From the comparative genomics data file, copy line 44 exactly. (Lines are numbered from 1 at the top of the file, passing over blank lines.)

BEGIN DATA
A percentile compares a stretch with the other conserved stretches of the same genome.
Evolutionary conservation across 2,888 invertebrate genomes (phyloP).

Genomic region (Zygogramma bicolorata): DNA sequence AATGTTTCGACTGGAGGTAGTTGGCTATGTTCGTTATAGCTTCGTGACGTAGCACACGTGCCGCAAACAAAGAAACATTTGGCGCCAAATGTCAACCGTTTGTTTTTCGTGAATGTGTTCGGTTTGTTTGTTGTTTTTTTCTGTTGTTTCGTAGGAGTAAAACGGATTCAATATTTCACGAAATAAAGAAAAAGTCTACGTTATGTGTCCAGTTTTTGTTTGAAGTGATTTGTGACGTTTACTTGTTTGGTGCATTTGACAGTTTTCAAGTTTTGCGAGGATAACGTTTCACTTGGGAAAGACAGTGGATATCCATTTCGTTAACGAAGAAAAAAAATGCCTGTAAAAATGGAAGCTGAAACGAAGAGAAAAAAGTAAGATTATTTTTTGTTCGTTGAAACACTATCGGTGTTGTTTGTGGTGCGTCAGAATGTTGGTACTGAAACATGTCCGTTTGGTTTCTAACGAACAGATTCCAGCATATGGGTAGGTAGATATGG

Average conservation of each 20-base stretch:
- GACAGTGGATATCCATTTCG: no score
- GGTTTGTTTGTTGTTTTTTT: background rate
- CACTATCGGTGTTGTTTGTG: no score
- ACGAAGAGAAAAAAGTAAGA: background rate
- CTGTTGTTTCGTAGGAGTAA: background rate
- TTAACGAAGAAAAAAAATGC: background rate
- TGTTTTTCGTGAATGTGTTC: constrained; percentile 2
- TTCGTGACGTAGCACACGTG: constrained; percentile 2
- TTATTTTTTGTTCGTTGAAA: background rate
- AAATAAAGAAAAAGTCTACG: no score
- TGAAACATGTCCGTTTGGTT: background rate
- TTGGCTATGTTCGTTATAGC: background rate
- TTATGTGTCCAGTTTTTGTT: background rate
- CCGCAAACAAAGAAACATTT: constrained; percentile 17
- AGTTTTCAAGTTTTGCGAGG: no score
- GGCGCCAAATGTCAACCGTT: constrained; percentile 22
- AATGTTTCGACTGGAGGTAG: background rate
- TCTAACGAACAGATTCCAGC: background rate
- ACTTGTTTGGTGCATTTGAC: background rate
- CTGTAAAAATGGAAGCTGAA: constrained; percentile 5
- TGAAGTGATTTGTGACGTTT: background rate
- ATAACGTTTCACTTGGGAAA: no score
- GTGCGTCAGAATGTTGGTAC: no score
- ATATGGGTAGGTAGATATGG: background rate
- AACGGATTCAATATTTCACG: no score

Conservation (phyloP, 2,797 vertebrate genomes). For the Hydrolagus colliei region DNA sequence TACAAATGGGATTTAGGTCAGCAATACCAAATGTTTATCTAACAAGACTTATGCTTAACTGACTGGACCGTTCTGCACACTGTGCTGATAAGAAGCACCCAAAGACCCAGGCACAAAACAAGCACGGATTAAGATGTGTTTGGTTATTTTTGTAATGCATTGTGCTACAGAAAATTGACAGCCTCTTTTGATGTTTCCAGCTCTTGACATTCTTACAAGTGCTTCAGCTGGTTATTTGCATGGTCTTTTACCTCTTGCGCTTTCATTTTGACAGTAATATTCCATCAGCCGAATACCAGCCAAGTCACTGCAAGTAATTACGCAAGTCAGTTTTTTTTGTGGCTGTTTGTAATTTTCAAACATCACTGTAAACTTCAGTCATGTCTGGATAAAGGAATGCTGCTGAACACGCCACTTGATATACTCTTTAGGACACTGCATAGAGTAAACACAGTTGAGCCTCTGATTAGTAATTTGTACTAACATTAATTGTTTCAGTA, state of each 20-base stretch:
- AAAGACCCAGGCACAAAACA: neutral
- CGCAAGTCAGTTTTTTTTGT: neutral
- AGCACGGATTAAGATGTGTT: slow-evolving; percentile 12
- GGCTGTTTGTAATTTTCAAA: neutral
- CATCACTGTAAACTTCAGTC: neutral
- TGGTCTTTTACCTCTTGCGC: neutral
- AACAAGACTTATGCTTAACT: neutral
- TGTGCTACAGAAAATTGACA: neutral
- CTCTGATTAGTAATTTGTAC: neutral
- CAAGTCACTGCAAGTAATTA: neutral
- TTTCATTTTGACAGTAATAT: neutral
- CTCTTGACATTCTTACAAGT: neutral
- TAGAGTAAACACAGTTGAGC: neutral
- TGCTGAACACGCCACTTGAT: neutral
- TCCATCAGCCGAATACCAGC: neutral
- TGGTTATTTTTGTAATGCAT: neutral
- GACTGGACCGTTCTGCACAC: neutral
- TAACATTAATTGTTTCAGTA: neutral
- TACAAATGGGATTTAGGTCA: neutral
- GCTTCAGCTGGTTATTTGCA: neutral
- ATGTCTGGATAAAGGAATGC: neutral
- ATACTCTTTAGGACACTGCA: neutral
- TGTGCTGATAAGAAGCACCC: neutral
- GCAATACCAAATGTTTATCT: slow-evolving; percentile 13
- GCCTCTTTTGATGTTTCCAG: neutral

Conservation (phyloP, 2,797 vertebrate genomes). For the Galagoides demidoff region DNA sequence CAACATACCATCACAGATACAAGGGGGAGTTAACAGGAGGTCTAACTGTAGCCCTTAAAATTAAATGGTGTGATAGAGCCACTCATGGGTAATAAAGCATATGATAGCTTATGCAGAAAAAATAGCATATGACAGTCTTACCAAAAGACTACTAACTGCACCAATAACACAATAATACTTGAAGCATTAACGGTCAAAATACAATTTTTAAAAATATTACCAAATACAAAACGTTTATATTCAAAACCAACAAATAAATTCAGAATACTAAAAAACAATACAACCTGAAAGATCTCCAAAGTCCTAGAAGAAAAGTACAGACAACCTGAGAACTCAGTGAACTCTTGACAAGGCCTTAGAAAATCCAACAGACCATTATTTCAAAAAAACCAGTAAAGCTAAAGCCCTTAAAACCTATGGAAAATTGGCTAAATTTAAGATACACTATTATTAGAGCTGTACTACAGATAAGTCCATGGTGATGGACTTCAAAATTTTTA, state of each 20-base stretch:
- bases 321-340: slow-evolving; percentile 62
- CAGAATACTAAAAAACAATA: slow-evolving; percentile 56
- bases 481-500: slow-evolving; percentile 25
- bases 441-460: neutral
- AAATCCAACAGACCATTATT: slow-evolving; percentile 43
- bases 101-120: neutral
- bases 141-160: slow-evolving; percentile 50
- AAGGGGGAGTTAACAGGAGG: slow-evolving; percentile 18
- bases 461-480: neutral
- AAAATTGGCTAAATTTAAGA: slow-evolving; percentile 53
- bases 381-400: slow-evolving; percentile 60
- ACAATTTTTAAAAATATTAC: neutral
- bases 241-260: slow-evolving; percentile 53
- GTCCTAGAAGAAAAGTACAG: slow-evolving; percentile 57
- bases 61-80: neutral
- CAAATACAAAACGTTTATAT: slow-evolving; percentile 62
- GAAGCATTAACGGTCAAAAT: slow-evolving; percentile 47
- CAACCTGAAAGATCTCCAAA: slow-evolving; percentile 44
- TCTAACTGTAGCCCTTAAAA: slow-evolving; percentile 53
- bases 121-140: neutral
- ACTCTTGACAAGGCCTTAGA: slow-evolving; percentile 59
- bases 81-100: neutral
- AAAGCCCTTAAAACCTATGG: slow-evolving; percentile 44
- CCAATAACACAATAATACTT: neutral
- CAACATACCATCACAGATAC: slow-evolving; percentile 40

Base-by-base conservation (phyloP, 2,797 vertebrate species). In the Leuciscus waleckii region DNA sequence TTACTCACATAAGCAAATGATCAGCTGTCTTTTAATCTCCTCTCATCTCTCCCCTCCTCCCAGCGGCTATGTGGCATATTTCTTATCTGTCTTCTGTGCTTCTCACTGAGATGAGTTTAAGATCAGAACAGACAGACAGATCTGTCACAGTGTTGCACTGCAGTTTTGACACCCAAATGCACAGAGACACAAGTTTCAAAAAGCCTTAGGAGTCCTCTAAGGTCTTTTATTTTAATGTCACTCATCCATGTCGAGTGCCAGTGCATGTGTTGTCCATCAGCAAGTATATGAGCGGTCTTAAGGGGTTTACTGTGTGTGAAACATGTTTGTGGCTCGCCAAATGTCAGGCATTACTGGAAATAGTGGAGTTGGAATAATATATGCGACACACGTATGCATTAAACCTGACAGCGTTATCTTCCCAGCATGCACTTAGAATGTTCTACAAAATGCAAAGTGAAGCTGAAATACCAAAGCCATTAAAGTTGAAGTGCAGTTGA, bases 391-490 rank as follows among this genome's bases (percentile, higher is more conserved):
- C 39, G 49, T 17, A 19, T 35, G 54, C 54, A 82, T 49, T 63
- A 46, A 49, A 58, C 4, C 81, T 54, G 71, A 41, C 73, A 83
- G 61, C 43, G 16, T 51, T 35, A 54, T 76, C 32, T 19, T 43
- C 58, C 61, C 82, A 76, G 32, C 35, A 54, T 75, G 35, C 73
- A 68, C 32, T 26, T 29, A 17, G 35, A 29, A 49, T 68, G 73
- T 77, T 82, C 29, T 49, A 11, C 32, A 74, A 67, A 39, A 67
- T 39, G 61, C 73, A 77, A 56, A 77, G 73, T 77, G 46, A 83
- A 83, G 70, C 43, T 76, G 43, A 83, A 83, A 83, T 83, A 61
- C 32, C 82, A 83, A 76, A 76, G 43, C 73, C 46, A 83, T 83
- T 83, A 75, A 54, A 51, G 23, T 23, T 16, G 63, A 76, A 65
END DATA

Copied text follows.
- TGCTGAACACGCCACTTGAT: neutral